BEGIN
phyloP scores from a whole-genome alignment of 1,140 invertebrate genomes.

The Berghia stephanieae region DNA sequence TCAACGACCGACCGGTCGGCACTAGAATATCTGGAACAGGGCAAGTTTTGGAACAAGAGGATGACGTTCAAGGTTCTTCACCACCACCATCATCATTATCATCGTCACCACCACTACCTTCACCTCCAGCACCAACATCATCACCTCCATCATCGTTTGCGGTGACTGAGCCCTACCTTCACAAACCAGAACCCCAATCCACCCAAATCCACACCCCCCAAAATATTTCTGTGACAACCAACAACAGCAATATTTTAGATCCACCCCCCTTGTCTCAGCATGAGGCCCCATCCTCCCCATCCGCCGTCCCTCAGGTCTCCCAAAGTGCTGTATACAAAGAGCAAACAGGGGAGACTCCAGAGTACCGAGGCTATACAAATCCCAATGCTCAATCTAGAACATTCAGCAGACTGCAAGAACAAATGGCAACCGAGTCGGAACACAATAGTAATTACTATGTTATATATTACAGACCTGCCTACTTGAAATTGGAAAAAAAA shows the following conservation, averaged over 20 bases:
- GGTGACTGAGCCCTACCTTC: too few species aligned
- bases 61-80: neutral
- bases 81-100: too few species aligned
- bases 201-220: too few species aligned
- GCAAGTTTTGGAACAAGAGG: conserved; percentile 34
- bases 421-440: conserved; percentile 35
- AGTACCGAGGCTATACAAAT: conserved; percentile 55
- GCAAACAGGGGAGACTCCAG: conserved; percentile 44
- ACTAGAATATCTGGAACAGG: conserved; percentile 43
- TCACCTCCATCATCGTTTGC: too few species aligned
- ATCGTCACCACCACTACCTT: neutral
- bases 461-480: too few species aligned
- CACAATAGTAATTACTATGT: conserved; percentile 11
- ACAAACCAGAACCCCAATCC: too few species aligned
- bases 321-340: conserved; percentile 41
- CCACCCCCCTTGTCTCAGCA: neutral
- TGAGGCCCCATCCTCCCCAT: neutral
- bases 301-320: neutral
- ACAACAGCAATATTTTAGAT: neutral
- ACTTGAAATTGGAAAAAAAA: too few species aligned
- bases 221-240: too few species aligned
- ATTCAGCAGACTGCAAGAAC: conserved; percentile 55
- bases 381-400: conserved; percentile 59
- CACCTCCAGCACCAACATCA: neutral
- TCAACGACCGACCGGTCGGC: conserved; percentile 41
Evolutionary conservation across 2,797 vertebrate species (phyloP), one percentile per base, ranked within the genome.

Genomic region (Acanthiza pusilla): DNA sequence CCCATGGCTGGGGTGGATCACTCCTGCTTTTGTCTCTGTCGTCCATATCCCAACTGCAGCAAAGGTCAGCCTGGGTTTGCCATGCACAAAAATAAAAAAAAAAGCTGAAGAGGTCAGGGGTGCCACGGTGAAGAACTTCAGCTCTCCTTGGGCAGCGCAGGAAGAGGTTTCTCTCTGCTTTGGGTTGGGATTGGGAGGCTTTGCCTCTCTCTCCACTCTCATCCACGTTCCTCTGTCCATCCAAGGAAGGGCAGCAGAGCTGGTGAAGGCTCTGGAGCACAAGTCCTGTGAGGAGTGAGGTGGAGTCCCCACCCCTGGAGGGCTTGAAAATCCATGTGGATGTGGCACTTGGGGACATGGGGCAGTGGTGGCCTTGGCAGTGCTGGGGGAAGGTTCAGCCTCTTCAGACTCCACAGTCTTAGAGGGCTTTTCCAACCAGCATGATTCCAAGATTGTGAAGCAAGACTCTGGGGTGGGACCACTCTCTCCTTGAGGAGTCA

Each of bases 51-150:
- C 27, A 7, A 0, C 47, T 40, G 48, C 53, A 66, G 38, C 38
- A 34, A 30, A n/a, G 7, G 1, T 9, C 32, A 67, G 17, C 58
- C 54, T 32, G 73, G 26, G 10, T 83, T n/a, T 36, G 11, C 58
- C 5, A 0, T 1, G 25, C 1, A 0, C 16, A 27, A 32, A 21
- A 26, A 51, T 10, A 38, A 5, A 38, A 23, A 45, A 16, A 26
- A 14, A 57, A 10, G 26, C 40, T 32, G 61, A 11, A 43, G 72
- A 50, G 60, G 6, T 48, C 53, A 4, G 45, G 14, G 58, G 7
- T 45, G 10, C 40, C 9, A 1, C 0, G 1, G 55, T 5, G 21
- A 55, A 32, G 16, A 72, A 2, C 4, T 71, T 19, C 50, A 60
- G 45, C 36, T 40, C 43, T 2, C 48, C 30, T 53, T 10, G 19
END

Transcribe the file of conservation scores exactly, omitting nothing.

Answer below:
phyloP scores from a whole-genome alignment of 1,140 invertebrate genomes.

The Berghia stephanieae region DNA sequence TCAACGACCGACCGGTCGGCACTAGAATATCTGGAACAGGGCAAGTTTTGGAACAAGAGGATGACGTTCAAGGTTCTTCACCACCACCATCATCATTATCATCGTCACCACCACTACCTTCACCTCCAGCACCAACATCATCACCTCCATCATCGTTTGCGGTGACTGAGCCCTACCTTCACAAACCAGAACCCCAATCCACCCAAATCCACACCCCCCAAAATATTTCTGTGACAACCAACAACAGCAATATTTTAGATCCACCCCCCTTGTCTCAGCATGAGGCCCCATCCTCCCCATCCGCCGTCCCTCAGGTCTCCCAAAGTGCTGTATACAAAGAGCAAACAGGGGAGACTCCAGAGTACCGAGGCTATACAAATCCCAATGCTCAATCTAGAACATTCAGCAGACTGCAAGAACAAATGGCAACCGAGTCGGAACACAATAGTAATTACTATGTTATATATTACAGACCTGCCTACTTGAAATTGGAAAAAAAA shows the following conservation, averaged over 20 bases:
- GGTGACTGAGCCCTACCTTC: too few species aligned
- bases 61-80: neutral
- bases 81-100: too few species aligned
- bases 201-220: too few species aligned
- GCAAGTTTTGGAACAAGAGG: conserved; percentile 34
- bases 421-440: conserved; percentile 35
- AGTACCGAGGCTATACAAAT: conserved; percentile 55
- GCAAACAGGGGAGACTCCAG: conserved; percentile 44
- ACTAGAATATCTGGAACAGG: conserved; percentile 43
- TCACCTCCATCATCGTTTGC: too few species aligned
- ATCGTCACCACCACTACCTT: neutral
- bases 461-480: too few species aligned
- CACAATAGTAATTACTATGT: conserved; percentile 11
- ACAAACCAGAACCCCAATCC: too few species aligned
- bases 321-340: conserved; percentile 41
- CCACCCCCCTTGTCTCAGCA: neutral
- TGAGGCCCCATCCTCCCCAT: neutral
- bases 301-320: neutral
- ACAACAGCAATATTTTAGAT: neutral
- ACTTGAAATTGGAAAAAAAA: too few species aligned
- bases 221-240: too few species aligned
- ATTCAGCAGACTGCAAGAAC: conserved; percentile 55
- bases 381-400: conserved; percentile 59
- CACCTCCAGCACCAACATCA: neutral
- TCAACGACCGACCGGTCGGC: conserved; percentile 41
Evolutionary conservation across 2,797 vertebrate species (phyloP), one percentile per base, ranked within the genome.

Genomic region (Acanthiza pusilla): DNA sequence CCCATGGCTGGGGTGGATCACTCCTGCTTTTGTCTCTGTCGTCCATATCCCAACTGCAGCAAAGGTCAGCCTGGGTTTGCCATGCACAAAAATAAAAAAAAAAGCTGAAGAGGTCAGGGGTGCCACGGTGAAGAACTTCAGCTCTCCTTGGGCAGCGCAGGAAGAGGTTTCTCTCTGCTTTGGGTTGGGATTGGGAGGCTTTGCCTCTCTCTCCACTCTCATCCACGTTCCTCTGTCCATCCAAGGAAGGGCAGCAGAGCTGGTGAAGGCTCTGGAGCACAAGTCCTGTGAGGAGTGAGGTGGAGTCCCCACCCCTGGAGGGCTTGAAAATCCATGTGGATGTGGCACTTGGGGACATGGGGCAGTGGTGGCCTTGGCAGTGCTGGGGGAAGGTTCAGCCTCTTCAGACTCCACAGTCTTAGAGGGCTTTTCCAACCAGCATGATTCCAAGATTGTGAAGCAAGACTCTGGGGTGGGACCACTCTCTCCTTGAGGAGTCA

Each of bases 51-150:
- C 27, A 7, A 0, C 47, T 40, G 48, C 53, A 66, G 38, C 38
- A 34, A 30, A n/a, G 7, G 1, T 9, C 32, A 67, G 17, C 58
- C 54, T 32, G 73, G 26, G 10, T 83, T n/a, T 36, G 11, C 58
- C 5, A 0, T 1, G 25, C 1, A 0, C 16, A 27, A 32, A 21
- A 26, A 51, T 10, A 38, A 5, A 38, A 23, A 45, A 16, A 26
- A 14, A 57, A 10, G 26, C 40, T 32, G 61, A 11, A 43, G 72
- A 50, G 60, G 6, T 48, C 53, A 4, G 45, G 14, G 58, G 7
- T 45, G 10, C 40, C 9, A 1, C 0, G 1, G 55, T 5, G 21
- A 55, A 32, G 16, A 72, A 2, C 4, T 71, T 19, C 50, A 60
- G 45, C 36, T 40, C 43, T 2, C 48, C 30, T 53, T 10, G 19